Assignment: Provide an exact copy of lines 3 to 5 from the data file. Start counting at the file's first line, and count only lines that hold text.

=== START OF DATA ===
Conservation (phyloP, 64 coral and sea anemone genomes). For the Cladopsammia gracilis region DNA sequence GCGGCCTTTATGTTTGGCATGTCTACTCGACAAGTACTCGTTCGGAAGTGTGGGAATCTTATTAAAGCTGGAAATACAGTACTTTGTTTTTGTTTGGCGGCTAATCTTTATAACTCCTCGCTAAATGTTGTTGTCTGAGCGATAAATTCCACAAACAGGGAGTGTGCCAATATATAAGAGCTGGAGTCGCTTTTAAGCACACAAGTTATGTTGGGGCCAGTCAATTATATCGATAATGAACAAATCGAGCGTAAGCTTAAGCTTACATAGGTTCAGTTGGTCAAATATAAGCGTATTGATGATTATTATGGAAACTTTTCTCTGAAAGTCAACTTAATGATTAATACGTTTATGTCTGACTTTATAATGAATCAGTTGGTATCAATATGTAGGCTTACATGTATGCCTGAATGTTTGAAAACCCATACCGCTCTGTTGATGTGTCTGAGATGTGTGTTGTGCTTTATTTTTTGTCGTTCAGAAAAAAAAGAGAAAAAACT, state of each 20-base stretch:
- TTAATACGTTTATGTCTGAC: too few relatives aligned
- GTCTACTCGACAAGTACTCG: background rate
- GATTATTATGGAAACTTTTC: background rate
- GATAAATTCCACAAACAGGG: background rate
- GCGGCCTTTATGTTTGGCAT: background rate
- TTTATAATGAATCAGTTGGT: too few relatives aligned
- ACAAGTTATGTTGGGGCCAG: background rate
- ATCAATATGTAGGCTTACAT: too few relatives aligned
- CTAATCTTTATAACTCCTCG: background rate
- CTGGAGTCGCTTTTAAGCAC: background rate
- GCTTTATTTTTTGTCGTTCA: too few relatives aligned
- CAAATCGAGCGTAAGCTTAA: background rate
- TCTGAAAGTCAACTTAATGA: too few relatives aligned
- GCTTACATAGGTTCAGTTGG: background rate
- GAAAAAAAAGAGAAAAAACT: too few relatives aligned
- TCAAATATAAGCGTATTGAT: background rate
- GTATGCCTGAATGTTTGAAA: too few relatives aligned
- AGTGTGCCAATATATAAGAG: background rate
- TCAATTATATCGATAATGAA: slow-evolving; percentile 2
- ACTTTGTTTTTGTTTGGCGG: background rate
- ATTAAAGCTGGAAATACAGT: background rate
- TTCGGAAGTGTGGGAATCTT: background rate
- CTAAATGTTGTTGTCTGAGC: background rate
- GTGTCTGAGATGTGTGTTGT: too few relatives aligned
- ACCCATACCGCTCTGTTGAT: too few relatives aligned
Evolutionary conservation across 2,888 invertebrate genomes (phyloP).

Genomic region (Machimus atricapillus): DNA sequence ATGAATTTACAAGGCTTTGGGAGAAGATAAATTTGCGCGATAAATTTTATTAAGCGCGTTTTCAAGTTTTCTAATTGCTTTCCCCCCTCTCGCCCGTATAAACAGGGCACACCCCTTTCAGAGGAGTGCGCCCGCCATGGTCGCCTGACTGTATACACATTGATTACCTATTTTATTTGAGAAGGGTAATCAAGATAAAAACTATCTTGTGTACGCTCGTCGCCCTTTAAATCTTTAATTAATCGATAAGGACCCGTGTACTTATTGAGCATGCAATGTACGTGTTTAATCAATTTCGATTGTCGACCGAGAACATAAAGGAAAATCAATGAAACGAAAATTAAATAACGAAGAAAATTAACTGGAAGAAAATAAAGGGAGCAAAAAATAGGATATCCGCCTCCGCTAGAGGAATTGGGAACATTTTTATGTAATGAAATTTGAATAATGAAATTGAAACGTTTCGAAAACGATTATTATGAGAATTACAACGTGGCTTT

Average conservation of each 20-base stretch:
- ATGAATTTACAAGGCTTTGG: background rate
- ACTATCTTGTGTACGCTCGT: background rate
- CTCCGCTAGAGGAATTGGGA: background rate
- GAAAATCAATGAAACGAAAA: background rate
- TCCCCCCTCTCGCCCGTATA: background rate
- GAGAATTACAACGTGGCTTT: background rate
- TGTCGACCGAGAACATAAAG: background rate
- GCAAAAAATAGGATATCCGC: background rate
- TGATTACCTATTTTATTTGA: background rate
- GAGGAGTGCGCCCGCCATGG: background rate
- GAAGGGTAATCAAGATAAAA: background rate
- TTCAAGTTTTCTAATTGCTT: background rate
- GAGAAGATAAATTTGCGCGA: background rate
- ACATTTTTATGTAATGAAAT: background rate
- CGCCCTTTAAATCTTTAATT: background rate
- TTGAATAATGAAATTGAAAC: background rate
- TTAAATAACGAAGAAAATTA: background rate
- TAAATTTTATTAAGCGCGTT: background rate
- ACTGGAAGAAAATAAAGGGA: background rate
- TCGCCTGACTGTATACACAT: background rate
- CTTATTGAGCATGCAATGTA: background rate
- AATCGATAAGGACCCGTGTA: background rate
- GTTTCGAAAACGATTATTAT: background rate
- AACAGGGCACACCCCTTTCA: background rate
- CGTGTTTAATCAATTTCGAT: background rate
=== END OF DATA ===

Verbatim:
- GTCTACTCGACAAGTACTCG: background rate
- GATTATTATGGAAACTTTTC: background rate
- GATAAATTCCACAAACAGGG: background rate